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 04-25-2011, 11:15 AM #31 journeyman   Join Date: Jun 2009 Posts: 265 Re: Any interest in a Project Euler Group? Count me in.
 04-25-2011, 11:45 AM #32 old hand   Join Date: Aug 2009 Posts: 1,983 Re: Any interest in a Project Euler Group? Sounds fun, if I have time I'll participate
04-27-2011, 05:13 PM   #33

Join Date: Nov 2005
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Re: Any interest in a Project Euler Group?

Quote:
 Originally Posted by Zurvan This is a great idea. I will attempt to participate, although my history with Project Euler is that I just don't have a strong enough background in math to do them well.
I was afraid of that when I started, too. I decided I would try to figure everything out from first principles. It's painful, and there are some stubborn problems I've come to again and again without solving. Others I just skipped entirely since I had no clue how to approach them. But I have learned a lot, and highly recommend project euler for anyone looking to improve. I used Haskell, fwiw, and am level 3 at the moment, although I haven't had much time for this in a great while, alas.

 04-27-2011, 05:20 PM #34 Carpal \'Tunnel     Join Date: Apr 2008 Location: blog.jcarter.ca Posts: 7,260 Re: Any interest in a Project Euler Group? Will try to get a little organizational stuff taken care of later this week.
 04-27-2011, 09:17 PM #35 Carpal \'Tunnel     Join Date: Sep 2004 Posts: 10,213 Re: Any interest in a Project Euler Group? How many can Wolfram Alpha solve? It seems to get confused a lot but it did manage to understand and answer some correctly: "Find the 10001st prime." "Calculate the sum of all the primes below two million." "Find the sum of digits in 100!" Anybody tried all the problems and seen how many it can solve? Juk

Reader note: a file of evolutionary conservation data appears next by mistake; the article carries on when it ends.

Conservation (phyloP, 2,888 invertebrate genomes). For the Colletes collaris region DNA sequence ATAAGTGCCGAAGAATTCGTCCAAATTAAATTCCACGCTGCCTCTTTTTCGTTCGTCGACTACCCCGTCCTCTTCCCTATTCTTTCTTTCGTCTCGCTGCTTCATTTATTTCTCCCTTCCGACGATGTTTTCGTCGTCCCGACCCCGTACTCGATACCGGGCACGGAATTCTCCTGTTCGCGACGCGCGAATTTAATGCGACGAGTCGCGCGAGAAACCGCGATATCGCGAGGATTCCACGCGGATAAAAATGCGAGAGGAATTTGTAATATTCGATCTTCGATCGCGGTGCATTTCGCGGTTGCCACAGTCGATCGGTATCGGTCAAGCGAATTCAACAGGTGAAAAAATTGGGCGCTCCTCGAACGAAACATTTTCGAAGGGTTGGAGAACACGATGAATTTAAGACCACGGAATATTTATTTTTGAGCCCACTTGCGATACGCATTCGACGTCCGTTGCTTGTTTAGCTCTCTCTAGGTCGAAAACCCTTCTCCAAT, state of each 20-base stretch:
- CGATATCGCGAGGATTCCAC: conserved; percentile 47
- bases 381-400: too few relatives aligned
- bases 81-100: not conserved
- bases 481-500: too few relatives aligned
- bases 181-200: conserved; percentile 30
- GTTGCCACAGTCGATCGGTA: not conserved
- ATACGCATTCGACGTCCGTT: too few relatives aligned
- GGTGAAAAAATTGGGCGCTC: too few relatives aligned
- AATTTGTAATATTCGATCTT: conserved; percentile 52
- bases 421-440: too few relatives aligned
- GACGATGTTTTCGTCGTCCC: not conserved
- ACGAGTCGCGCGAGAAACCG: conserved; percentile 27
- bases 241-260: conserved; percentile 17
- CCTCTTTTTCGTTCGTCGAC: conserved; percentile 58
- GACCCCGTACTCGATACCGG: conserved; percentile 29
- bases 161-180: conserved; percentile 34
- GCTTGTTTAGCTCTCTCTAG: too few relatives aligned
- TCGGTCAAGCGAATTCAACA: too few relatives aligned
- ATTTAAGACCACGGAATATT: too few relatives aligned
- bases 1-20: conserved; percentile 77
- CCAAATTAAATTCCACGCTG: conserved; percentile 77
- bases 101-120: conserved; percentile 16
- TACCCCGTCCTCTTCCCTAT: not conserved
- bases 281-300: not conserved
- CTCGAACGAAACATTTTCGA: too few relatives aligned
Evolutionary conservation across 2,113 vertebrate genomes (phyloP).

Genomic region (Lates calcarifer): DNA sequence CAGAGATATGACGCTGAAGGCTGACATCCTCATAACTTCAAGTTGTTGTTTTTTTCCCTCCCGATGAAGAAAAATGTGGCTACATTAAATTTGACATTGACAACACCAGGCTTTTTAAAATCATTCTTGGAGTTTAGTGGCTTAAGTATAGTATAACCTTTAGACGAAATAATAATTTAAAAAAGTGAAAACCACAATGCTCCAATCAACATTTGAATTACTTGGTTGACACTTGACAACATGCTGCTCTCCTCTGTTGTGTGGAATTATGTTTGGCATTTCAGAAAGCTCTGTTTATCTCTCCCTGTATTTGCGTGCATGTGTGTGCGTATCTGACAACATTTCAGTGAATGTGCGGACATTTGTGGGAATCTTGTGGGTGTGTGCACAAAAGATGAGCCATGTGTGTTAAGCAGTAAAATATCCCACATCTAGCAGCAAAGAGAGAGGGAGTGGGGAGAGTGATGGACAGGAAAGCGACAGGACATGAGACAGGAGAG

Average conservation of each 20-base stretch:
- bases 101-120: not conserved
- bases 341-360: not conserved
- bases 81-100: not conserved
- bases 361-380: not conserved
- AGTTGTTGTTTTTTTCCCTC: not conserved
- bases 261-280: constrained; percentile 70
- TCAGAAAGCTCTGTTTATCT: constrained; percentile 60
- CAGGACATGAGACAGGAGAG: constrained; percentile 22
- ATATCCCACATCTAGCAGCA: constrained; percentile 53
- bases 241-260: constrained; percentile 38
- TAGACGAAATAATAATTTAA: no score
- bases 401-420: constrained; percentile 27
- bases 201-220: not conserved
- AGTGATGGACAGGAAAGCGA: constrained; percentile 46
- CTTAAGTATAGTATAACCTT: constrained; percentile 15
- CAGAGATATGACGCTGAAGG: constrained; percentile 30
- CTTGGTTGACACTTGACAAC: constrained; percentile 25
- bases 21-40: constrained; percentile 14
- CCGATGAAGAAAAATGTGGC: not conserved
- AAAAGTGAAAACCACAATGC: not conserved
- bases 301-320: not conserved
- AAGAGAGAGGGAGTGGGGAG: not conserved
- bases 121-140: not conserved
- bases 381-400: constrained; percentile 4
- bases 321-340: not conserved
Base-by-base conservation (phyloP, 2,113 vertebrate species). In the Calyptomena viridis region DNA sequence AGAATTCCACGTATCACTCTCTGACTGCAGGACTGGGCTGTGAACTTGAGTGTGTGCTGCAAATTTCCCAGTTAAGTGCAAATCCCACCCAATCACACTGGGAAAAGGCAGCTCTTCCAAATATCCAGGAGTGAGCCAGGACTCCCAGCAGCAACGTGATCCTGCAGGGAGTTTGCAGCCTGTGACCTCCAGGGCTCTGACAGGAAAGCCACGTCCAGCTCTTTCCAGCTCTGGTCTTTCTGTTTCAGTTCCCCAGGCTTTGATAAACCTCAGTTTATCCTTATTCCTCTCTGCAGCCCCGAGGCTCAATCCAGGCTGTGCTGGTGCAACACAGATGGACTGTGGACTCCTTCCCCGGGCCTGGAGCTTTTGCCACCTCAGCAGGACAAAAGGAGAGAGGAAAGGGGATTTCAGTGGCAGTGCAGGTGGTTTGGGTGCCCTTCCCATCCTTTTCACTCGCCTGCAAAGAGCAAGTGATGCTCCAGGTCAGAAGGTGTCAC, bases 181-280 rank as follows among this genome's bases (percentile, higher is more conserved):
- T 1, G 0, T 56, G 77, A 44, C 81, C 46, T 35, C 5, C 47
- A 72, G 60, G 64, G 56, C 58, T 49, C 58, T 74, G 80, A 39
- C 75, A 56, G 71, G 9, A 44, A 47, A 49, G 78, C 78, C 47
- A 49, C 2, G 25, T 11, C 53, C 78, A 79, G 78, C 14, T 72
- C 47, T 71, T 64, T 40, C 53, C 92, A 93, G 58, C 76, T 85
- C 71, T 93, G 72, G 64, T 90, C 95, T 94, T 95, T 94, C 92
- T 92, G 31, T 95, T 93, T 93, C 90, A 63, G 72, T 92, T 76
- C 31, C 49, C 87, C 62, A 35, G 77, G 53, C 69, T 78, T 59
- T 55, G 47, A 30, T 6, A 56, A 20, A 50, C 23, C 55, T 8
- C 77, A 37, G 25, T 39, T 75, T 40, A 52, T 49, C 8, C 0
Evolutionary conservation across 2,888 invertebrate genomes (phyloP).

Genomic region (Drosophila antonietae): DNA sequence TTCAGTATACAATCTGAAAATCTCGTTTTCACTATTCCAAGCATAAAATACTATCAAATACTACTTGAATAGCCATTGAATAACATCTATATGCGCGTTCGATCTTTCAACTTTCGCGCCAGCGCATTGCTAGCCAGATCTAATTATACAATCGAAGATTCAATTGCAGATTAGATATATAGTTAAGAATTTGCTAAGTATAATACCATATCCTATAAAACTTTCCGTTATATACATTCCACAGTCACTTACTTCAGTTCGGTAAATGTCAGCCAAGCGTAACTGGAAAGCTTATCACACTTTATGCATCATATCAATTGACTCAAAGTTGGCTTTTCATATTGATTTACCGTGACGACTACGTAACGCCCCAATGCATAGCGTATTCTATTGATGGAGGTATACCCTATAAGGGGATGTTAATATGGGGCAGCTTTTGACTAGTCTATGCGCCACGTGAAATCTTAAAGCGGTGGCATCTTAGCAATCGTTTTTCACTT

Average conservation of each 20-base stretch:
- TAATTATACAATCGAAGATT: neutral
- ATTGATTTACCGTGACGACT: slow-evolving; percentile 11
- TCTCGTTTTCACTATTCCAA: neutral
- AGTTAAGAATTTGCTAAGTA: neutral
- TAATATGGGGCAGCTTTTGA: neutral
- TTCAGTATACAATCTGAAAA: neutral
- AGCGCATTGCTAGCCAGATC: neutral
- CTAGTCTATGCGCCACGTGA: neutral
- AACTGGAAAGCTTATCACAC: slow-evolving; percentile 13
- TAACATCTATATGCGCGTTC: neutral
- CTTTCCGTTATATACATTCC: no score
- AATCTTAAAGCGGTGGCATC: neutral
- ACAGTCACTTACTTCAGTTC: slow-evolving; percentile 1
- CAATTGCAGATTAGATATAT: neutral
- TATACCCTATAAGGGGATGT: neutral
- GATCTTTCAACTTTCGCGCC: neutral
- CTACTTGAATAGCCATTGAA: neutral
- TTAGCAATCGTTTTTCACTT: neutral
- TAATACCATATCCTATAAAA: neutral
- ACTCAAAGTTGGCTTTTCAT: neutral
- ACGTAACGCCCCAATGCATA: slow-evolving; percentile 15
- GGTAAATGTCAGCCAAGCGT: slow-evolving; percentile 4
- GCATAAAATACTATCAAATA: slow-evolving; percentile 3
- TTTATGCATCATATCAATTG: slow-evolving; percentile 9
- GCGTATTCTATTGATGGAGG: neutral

04-28-2011, 09:10 PM   #36
Carpal \'Tunnel

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Re: Any interest in a Project Euler Group?

Quote:
 Originally Posted by bachfan I was afraid of that when I started, too. I decided I would try to figure everything out from first principles. It's painful, and there are some stubborn problems I've come to again and again without solving. Others I just skipped entirely since I had no clue how to approach them. But I have learned a lot, and highly recommend project euler for anyone looking to improve. I used Haskell, fwiw, and am level 3 at the moment, although I haven't had much time for this in a great while, alas.
bachfan,

very nice. i've got a haskell question for you, since i've just been learning it. i think it's great, but apparently for speed/memory intensive applications it can fall short. this post:

http://stackoverflow.com/questions/3.../377124#377124

was pretty disturbing to me. it seems that if you are doing anything like simulations (eg, counterfactual regret stuff for poker) then haskell could easily perform very poorly. any thoughts on this?